Call Today at 866-471-8873!

Plastic Surgery Portal
Certified Surgeons, Proven Results

Find a Plastic Surgeon Today
Call us at 866-471-8873 for a consultation!

Search by Zip Code

Choose a Procedure

Breast Augmentation Recovery Information

by Edie Pastis

Breast Augmentation Recovery Information

When planning for breast augmentation surgery, knowing what to expect during the recovery period should be of similar or equal importance to the surgical preparation itself. A breast surgery patient should always conduct personal research, as well as consult with their plastic surgeon prior to the procedure; to educate themselves and to inform their expectations for breast augmentation recovery and results. Read on for more details about the breast augmentation recovery process!

Breast Augmentation Recovery Timeline

Before we list and discuss individual variables that can affect your breast surgery recovery, let's examine a basic timeline for breast augmentation recovery. It's helpful to have an idea of what most breast augmentation recovery patients go through, before considering personal risk factors and recovery options.

24-48 Hours into Breast Augmentation Recovery

The first 24-48 hours of breast augmentation recovery are naturally the most difficult and uncomfortable for the patient. Immediately following surgery, patients often feel sore in their back and arms, stiff, and possibly sleepy and/or nauseous. Some patients also report a tight feeling in their chest, and may experience swelling, bruising, and minor pain or discomfort in the incision areas. OTC pain relievers like Tylenol are recommended to ease this first stage of breast augmentation recovery.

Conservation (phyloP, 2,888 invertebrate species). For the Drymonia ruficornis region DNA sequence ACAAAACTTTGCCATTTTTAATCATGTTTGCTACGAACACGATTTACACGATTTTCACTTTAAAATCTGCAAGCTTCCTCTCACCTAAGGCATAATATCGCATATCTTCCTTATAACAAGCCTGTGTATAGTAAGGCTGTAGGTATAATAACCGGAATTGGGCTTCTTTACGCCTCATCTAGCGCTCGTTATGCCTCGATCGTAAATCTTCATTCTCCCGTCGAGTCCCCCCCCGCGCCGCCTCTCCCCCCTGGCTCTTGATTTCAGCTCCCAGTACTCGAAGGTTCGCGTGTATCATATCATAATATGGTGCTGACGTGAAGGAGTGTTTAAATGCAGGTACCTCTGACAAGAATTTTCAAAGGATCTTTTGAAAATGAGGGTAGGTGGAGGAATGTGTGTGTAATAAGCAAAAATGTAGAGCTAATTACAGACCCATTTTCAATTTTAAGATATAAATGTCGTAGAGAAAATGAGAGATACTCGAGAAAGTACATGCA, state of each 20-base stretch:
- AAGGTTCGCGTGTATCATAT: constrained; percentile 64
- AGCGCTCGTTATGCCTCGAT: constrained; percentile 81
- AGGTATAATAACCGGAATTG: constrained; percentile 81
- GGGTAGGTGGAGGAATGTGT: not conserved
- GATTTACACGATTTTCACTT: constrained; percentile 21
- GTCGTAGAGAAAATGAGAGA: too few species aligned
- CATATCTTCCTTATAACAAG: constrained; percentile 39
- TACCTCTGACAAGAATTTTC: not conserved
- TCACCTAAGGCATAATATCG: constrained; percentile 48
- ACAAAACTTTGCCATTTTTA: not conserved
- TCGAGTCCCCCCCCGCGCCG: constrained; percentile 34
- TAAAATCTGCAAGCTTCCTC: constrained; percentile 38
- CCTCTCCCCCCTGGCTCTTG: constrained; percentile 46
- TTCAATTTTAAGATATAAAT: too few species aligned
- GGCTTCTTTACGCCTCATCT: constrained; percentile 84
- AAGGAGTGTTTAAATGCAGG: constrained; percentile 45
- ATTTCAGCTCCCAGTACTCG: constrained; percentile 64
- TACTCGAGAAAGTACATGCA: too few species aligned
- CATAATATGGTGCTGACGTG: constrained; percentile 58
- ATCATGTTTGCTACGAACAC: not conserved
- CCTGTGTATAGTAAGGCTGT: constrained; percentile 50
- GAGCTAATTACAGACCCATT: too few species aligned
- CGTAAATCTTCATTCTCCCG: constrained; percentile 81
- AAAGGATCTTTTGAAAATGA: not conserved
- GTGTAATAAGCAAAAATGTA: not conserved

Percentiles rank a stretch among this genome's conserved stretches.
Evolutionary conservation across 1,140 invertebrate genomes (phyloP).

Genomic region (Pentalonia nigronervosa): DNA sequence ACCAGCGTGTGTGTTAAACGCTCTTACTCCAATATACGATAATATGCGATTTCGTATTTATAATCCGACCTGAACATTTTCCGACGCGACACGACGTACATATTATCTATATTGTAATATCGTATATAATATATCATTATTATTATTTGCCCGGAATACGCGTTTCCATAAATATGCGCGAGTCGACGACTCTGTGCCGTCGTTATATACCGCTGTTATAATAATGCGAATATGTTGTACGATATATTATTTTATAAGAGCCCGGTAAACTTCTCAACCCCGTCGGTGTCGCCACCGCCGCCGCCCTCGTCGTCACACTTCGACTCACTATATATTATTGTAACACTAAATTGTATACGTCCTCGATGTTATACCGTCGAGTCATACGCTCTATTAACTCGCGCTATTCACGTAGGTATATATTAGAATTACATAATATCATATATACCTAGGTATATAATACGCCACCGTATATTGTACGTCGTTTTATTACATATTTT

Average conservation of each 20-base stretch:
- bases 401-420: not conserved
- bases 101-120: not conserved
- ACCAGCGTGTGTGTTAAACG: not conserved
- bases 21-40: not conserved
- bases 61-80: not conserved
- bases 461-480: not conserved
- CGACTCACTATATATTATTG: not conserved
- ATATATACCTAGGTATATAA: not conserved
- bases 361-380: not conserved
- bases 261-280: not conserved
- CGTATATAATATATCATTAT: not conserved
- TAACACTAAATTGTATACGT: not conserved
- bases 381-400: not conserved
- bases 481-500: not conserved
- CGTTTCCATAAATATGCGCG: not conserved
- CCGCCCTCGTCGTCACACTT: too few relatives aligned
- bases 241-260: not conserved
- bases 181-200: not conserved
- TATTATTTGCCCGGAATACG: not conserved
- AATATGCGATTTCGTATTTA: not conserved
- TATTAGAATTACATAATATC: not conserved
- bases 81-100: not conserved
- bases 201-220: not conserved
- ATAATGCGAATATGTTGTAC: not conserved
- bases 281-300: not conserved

Depending on the surgeon's recommendations and the patient's status post surgery, a breast augmentation recovery patient may:

  • Remain at the hospital overnight
  • Go to a licensed recovery facility
  • Stay at a hotel or spa with on-site healthcare professionals to monitor them
  • Return home under the supervision of a responsible friend, loved one or hired caregiver for a minimum of 24 hours post surgery

During the first 24-48 hours of breast augmentation recovery, patients need lots of rest and should avoid physical activity as much as possible. It's very beneficial to have someone remain with the patient throughout this period to prepare meals, help administer pain medication, and assist them with other recovery needs.

For the first day or two after surgery, patient's breasts may also be covered in gauze and/or placed in a surgical bra to maintain shape and add protection. Tubes may initially be attached during breast augmentation recovery to alleviate drainage, but these can usually be removed in a day or two—unless otherwise dictated by the surgeon.